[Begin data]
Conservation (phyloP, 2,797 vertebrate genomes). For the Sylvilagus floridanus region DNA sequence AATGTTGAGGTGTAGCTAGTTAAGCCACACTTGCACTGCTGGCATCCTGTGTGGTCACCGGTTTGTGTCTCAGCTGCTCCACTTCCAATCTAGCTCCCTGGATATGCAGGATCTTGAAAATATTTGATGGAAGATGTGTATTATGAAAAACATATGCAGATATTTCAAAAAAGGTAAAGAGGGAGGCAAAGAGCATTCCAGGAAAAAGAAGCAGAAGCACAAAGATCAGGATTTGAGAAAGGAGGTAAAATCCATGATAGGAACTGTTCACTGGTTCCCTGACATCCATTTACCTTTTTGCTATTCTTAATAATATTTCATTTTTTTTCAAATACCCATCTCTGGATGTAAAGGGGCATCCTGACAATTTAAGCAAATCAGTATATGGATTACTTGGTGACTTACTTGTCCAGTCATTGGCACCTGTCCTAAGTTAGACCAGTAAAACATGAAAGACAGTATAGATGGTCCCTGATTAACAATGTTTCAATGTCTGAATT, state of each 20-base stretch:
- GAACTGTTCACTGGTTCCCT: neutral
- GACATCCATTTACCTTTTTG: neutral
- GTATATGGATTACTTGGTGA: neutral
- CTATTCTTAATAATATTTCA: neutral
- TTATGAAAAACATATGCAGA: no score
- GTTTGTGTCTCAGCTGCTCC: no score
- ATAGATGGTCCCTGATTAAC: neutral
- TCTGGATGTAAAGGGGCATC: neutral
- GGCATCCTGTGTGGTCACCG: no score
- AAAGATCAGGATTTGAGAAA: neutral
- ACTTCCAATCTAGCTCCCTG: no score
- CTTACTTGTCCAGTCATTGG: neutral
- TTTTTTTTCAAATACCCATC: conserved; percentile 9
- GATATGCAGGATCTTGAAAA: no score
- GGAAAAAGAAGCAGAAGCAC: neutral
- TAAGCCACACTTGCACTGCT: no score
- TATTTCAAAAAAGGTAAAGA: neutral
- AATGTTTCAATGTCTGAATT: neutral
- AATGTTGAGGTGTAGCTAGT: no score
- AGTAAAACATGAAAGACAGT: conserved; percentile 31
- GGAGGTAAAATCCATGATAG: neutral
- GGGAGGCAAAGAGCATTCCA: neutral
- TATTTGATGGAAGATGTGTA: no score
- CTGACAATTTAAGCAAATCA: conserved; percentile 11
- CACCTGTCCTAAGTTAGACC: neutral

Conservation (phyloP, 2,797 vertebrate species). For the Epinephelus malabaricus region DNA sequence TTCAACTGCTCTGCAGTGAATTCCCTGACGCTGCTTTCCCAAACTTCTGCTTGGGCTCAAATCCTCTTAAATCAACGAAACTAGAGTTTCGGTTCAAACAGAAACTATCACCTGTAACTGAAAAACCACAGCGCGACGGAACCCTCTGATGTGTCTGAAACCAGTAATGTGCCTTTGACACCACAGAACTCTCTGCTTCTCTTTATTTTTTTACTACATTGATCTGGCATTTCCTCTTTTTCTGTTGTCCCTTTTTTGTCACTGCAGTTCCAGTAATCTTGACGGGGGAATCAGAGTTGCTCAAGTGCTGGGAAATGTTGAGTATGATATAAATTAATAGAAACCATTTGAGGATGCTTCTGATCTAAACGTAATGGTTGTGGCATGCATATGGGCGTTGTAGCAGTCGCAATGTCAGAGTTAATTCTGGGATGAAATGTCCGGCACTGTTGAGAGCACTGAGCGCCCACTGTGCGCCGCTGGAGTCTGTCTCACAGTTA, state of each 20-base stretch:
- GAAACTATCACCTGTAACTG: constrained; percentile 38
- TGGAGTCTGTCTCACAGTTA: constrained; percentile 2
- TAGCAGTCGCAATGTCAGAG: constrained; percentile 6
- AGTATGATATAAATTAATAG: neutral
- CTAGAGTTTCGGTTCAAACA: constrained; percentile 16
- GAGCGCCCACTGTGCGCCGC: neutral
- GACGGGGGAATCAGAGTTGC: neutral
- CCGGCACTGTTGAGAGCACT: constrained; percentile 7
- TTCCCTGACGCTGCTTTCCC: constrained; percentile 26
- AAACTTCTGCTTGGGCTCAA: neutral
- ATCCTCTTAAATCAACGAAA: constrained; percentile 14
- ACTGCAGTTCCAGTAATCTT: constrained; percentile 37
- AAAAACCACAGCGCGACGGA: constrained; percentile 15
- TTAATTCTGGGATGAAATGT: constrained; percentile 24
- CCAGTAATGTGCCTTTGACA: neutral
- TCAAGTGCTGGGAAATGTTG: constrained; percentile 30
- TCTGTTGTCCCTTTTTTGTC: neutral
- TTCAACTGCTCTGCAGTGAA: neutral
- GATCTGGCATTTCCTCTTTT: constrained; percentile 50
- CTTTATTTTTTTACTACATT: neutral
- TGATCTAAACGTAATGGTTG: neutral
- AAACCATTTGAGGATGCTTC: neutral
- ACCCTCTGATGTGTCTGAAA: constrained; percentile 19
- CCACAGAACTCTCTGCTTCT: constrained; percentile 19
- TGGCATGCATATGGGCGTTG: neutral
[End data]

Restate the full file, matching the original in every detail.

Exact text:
Conservation (phyloP, 2,797 vertebrate genomes). For the Sylvilagus floridanus region DNA sequence AATGTTGAGGTGTAGCTAGTTAAGCCACACTTGCACTGCTGGCATCCTGTGTGGTCACCGGTTTGTGTCTCAGCTGCTCCACTTCCAATCTAGCTCCCTGGATATGCAGGATCTTGAAAATATTTGATGGAAGATGTGTATTATGAAAAACATATGCAGATATTTCAAAAAAGGTAAAGAGGGAGGCAAAGAGCATTCCAGGAAAAAGAAGCAGAAGCACAAAGATCAGGATTTGAGAAAGGAGGTAAAATCCATGATAGGAACTGTTCACTGGTTCCCTGACATCCATTTACCTTTTTGCTATTCTTAATAATATTTCATTTTTTTTCAAATACCCATCTCTGGATGTAAAGGGGCATCCTGACAATTTAAGCAAATCAGTATATGGATTACTTGGTGACTTACTTGTCCAGTCATTGGCACCTGTCCTAAGTTAGACCAGTAAAACATGAAAGACAGTATAGATGGTCCCTGATTAACAATGTTTCAATGTCTGAATT, state of each 20-base stretch:
- GAACTGTTCACTGGTTCCCT: neutral
- GACATCCATTTACCTTTTTG: neutral
- GTATATGGATTACTTGGTGA: neutral
- CTATTCTTAATAATATTTCA: neutral
- TTATGAAAAACATATGCAGA: no score
- GTTTGTGTCTCAGCTGCTCC: no score
- ATAGATGGTCCCTGATTAAC: neutral
- TCTGGATGTAAAGGGGCATC: neutral
- GGCATCCTGTGTGGTCACCG: no score
- AAAGATCAGGATTTGAGAAA: neutral
- ACTTCCAATCTAGCTCCCTG: no score
- CTTACTTGTCCAGTCATTGG: neutral
- TTTTTTTTCAAATACCCATC: conserved; percentile 9
- GATATGCAGGATCTTGAAAA: no score
- GGAAAAAGAAGCAGAAGCAC: neutral
- TAAGCCACACTTGCACTGCT: no score
- TATTTCAAAAAAGGTAAAGA: neutral
- AATGTTTCAATGTCTGAATT: neutral
- AATGTTGAGGTGTAGCTAGT: no score
- AGTAAAACATGAAAGACAGT: conserved; percentile 31
- GGAGGTAAAATCCATGATAG: neutral
- GGGAGGCAAAGAGCATTCCA: neutral
- TATTTGATGGAAGATGTGTA: no score
- CTGACAATTTAAGCAAATCA: conserved; percentile 11
- CACCTGTCCTAAGTTAGACC: neutral

Conservation (phyloP, 2,797 vertebrate species). For the Epinephelus malabaricus region DNA sequence TTCAACTGCTCTGCAGTGAATTCCCTGACGCTGCTTTCCCAAACTTCTGCTTGGGCTCAAATCCTCTTAAATCAACGAAACTAGAGTTTCGGTTCAAACAGAAACTATCACCTGTAACTGAAAAACCACAGCGCGACGGAACCCTCTGATGTGTCTGAAACCAGTAATGTGCCTTTGACACCACAGAACTCTCTGCTTCTCTTTATTTTTTTACTACATTGATCTGGCATTTCCTCTTTTTCTGTTGTCCCTTTTTTGTCACTGCAGTTCCAGTAATCTTGACGGGGGAATCAGAGTTGCTCAAGTGCTGGGAAATGTTGAGTATGATATAAATTAATAGAAACCATTTGAGGATGCTTCTGATCTAAACGTAATGGTTGTGGCATGCATATGGGCGTTGTAGCAGTCGCAATGTCAGAGTTAATTCTGGGATGAAATGTCCGGCACTGTTGAGAGCACTGAGCGCCCACTGTGCGCCGCTGGAGTCTGTCTCACAGTTA, state of each 20-base stretch:
- GAAACTATCACCTGTAACTG: constrained; percentile 38
- TGGAGTCTGTCTCACAGTTA: constrained; percentile 2
- TAGCAGTCGCAATGTCAGAG: constrained; percentile 6
- AGTATGATATAAATTAATAG: neutral
- CTAGAGTTTCGGTTCAAACA: constrained; percentile 16
- GAGCGCCCACTGTGCGCCGC: neutral
- GACGGGGGAATCAGAGTTGC: neutral
- CCGGCACTGTTGAGAGCACT: constrained; percentile 7
- TTCCCTGACGCTGCTTTCCC: constrained; percentile 26
- AAACTTCTGCTTGGGCTCAA: neutral
- ATCCTCTTAAATCAACGAAA: constrained; percentile 14
- ACTGCAGTTCCAGTAATCTT: constrained; percentile 37
- AAAAACCACAGCGCGACGGA: constrained; percentile 15
- TTAATTCTGGGATGAAATGT: constrained; percentile 24
- CCAGTAATGTGCCTTTGACA: neutral
- TCAAGTGCTGGGAAATGTTG: constrained; percentile 30
- TCTGTTGTCCCTTTTTTGTC: neutral
- TTCAACTGCTCTGCAGTGAA: neutral
- GATCTGGCATTTCCTCTTTT: constrained; percentile 50
- CTTTATTTTTTTACTACATT: neutral
- TGATCTAAACGTAATGGTTG: neutral
- AAACCATTTGAGGATGCTTC: neutral
- ACCCTCTGATGTGTCTGAAA: constrained; percentile 19
- CCACAGAACTCTCTGCTTCT: constrained; percentile 19
- TGGCATGCATATGGGCGTTG: neutral